Strikerless 2.0 For FM17; Balancing The Midfield

In the past few weeks since the release of my first FM17 tactic, I have received a fair bit of feedback regarding the initial tactic. Most of it was regarding the defensive frailties of the tactic, the susceptibility of the tactic to quick counter-attacks down the flanks. Whilst I did not experience these problems in a manner similar to the experiences of others, I was nevertheless not entirely happy with the setup I was using.

The balance between the various lines was not quite the way I want it to be. The reason why the setup with two ball-winning midfielders worked for me was probably because I had two world-class midfielders in Kevin Strootman and Radja Nainggolan. As I progressed in the Roma save, I noticed the same defensive frailties others mentioned when one or both were absent from the line-up through injury or suspension. Some of these changes may or may not be the direct result of another SI patch, we’ll not discuss that any further in this article.

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Strikerless’ Classic Revival

Yeah, let’s just get this one out of the way. I’m honest enough to admit that no matter how much I try to look at things objectively, I am a human being and I bring my biases to the table. As a child of the late 80’s and early 90’s, I grew up in a golden age of gaming. While these classics are awesome and have stood the test of time far better than I suspect most modern games will, I fully admit that part of the appeal is that I grew up with them. After all, you never forget your first love. Strikerless Sexy Football…


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A Leicester City-Inspired 4-4-2-0

Over the past decade, people have fallen out of love with the humble 4-4-2 formation. It’s a shame really, as it’s a beautiful and effective tactic. Its beauty is also part of the reason why people tend to snub their noses at it, since it’s a rather straight-forward and simple tactic. Ranieri and his marauding Leicester City team are proving quite how effective a humble 4-4-2 formation can be. So here’s my take on a Leicester City-inspired 4-4-2-0.


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The Triple Pivot Download

As I mentioned earlier in a more theoretic post about the Triple Pivot concept, a triple pivot is the deployment of three defensive midfielders, who may be used to protect the defence in a deep block, to prevent the opposition space for counter-attacks, to keep possession by overloading in the first phase, the reasons are almost endless, the triple pivot can be very useful at times.

The pivoting system is extremely effective, as it helps break up a man marking system. With the Very Fluid settings I use, the players are constantly switching positions, which is extremely useful for recycling possession and keeping lots of passing options open. This is a basic line-up which should be most effective to create a pivoting system.


In this post, I am not going to tell you a whole lot of extra information. It’s basically just a brief post containing a download-link for the concepts described earlier. I can however promise a more spectacular evolution of the concept for next week.



Strikerless; The Triple Pivot

There is no such thing as overkill. When you’re playing around with abstract concepts like say… not fielding any actual forwards during a game of football, that’s not a bad code to live by. This got me thinking, especially after being inspired by a post by Chris Darwen… What kind of tactics do real-life teams use to be successful and how can I convert/pervert (cross out the option you deem suitable) those into strikerless ideas. During the last few World Cups, 7 of the last 8 semi-finalists have used a double pivot, but they also fielded a forward. So what would happen if we were to remove the forward and instead slot him into the defensive midfield. That’s right, it’s the birth of the triple pivot system!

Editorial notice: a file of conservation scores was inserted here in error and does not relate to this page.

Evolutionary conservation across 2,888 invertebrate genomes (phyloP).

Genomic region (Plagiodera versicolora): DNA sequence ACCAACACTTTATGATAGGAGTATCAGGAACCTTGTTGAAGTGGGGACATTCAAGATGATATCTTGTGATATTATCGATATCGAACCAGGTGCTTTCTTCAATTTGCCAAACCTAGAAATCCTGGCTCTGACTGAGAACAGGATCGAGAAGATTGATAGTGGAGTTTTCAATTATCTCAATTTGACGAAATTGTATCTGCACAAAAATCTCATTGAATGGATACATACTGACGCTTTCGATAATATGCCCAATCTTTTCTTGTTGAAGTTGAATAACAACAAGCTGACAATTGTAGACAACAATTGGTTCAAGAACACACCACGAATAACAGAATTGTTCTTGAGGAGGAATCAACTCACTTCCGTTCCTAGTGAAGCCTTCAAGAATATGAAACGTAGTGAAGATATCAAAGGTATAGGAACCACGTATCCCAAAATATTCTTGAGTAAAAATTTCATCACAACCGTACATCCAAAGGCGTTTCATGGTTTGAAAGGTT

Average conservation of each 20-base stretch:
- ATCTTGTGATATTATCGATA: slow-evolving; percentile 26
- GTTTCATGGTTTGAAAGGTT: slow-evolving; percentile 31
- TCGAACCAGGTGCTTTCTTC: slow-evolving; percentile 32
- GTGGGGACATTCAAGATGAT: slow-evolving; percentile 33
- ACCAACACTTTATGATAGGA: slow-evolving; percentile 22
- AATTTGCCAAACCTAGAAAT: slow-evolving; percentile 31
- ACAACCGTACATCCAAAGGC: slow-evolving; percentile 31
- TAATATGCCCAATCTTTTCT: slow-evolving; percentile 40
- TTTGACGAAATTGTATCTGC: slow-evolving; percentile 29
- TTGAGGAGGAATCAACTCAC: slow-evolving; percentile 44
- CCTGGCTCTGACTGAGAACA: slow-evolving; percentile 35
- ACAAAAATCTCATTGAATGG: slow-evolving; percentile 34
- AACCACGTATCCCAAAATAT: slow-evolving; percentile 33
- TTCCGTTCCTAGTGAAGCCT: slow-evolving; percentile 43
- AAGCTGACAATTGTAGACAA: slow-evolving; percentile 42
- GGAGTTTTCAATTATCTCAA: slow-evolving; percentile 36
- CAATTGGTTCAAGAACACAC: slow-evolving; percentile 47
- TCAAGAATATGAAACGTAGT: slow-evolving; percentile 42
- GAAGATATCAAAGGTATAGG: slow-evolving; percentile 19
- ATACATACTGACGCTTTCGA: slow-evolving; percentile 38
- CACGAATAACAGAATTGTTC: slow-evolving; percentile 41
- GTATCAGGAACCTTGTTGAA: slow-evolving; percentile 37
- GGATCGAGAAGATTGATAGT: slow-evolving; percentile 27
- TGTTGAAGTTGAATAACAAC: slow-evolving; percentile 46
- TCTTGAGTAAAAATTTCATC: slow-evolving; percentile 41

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Strikerless 3.0 – Introducing The Withdrawn Targetman Mk. II

The premise of strikerless football is seared into the way I play this game and think about football in general. Yet on occasion, sometimes coming upon me suddenly, but coming without fail every month or so, as rituallistically as the prayers children say on their knees before tumbling into bed; the very act of turning on the laptop and booting up the game presents me with visions of improving my earlier work.

Whilst the whole process of testing my ideas and refining the concept was time-consuming and at times frustrating, I feel I have found ways to further improve upon the Strikerless 2.0 tactic I released a while back. I hereby proudly present Strikerless 3.0.

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Dominating The Central Areas; The Box-Formation

The centre is vital to success in the majority of sports. In chess, controlling the central area is considered a strategy that allows you the the best possible access to the board and can reach the entirety of the widthm as you can easily maximise the potential spaces which your pieces can move into. When you stick to a side, you have 180 degrees of possible movement. When you stick to the centre, you have 360 degrees.

When you think of the football pitch as a chess board you can easily see that this idea makes sense. Earlier, we mentioned why the wing-backs are not exactly ideal for build-up play from the back, and the same principle applies to your creative men. You want the players with the best passing range to be in positions where they can make the most of their skill-set, to utilise their full potential. You want your players to dominate the central areas. When you’re talking about dominating the central areas, you’re talking about the box-formation.

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